Best prime lens of 2020
Ah, prime lenses. Historically lauded as being less expensive, less bulky and generally sharper than average zooms, there were more than a few primes released over the course of 2020 that will challenge some of those long-held assumptions.
We had our say already, in our annual DPReview Awards, but which lens was your favorite? This your chance to let us know. And if you think we missed something, please leave a comment. So get ready to zoom with your feet and cast your vote for the best prime lens of 2020.
Voting in three categories (cameras, prime and zoom lenses) runs through December 20th, and once the vote has closed we’ll run a fourth and final poll drawn from the winners of the first three to determine your choice for overall product of the year.
When Canon first introduced the RF mount, it did so with a bevy of ultra-fast, ultra-pricey prime lenses. But in 2020, we’ve seen a bit of a shift in strategy (or maybe just the evolution of one). There’s the return of the ‘nifty fifty,’ an affordable 50mm F1.8 that will be many users’ first-ever prime lens. Then there’s an 85mm F2 Macro, a reasonably affordable and portable staple for portrait and event shooters.
Lastly, Canon’s 600mm and 800mm F11 lenses, with their relatively affordable pricetags and modest size, open up a new world of super-telephoto shooting to many photographers who might otherwise have never experimented with it.
All of these lenses are welcome additions to the RF lineup, but the question is, are any of them a ‘must-have’ for you? Cast your vote and let us know.
- Canon RF 50mm F1.8 STM
- Canon RF 600mm F11 IS STM
- Canon RF 800mm F11 IS STM
- Canon RF 85mm F2 Macro IS STM
Fujifilm already has offers of the most filled-out lens lineups for its APS-C cameras, but that didn’t stop it from releasing two interesting new options this year. The first, an XC 35mm F2, is basically the same optically as the XF 35mm F2 WR, only without weather-sealing or an aperture ring. It’s essentially the ‘nifty-fifty’ for their X-series photographers.
Fujifilm also released the XF 50mm F1.0 WR, which is a sort of halo lens for the system; huge, expensive, and with an exotic F1.0 maximum aperture, it’s a lovely lens for portraits.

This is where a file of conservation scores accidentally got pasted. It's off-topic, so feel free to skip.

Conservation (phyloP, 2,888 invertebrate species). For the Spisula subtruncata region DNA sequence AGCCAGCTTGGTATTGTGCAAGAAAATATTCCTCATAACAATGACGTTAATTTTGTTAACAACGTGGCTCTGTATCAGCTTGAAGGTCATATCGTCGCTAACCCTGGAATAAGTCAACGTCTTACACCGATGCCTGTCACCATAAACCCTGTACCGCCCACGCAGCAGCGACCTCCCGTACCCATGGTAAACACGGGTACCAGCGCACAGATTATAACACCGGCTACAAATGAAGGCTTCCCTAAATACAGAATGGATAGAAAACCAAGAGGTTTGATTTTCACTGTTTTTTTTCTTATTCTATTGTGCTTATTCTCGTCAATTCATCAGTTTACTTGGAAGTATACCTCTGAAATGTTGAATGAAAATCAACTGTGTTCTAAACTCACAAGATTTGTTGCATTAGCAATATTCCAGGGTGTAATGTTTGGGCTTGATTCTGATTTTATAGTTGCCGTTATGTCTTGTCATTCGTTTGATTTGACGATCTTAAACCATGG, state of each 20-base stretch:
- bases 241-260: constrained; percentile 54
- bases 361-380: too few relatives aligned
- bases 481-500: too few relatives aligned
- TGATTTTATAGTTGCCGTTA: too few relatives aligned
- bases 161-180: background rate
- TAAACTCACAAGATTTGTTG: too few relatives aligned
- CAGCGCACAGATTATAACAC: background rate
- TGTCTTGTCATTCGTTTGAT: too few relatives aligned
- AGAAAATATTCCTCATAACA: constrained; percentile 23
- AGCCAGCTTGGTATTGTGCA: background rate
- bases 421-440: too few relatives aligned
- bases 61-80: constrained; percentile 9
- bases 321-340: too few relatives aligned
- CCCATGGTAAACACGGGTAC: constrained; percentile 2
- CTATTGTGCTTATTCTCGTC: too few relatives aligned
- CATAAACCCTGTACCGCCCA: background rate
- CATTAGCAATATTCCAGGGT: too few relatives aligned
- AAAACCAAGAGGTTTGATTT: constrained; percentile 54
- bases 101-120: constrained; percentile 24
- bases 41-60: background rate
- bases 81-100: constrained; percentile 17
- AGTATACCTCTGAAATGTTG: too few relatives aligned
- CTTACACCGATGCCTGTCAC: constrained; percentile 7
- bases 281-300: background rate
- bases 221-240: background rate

Lastly, the GF 30mm F3.5 is a 24mm-equivalent prime for the company’s medium-format GFX system. As with all GF lenses, it’s optically superb and built like a tank. But is it the lens you’ve been waiting for? What about the XC 35mm or XF 50mm? Let us know by casting your vote.
The Hasselblad XCD 45mm F4 P is a 35mm-equivalent prime for the company’s mirrorless X1D cameras; it’s also the lightest and most compact lens available for the system, so the ‘P’ may as well stand for portable. Or maybe pancake, or maybe even ‘platt’ which (we just learned) is Swedish for ‘flat’. It’s lovely optically, and could be the perfect walk-around lens for anyone with a Hasselblad X1D. Is it your favorite lens of 2020? Well, cast that vote and let your voice be heard.
The Irix 45mm F1.4 is a solid lens for the manual focus purist. That’s ‘solid’ not just in terms of performance, but also in terms of build; it’s extensively sealed and its metal body is scratch-resistant. Helping you get critical focus is a long 140-degree focus throw, and its laser engravings and luminescent paint are designed to help with operation in low light. If it’s your favorite lens of 2020, cast your vote and let it be known.
With the Z 50mm F1.2 S, Nikon is offering users a bit more speed than the (already excellent) 50mm F1.8 S but without the bulk and manual-focus compromise of the 58mm F0.95 Noct. It should be a fantastic option for low-light portraits and event shooters. Honestly, the same is true of the Z 20mm F1.8 S; reasonably speedy and compact, the 20mm is going to be great for interiors shooting and video work, as well as night skies.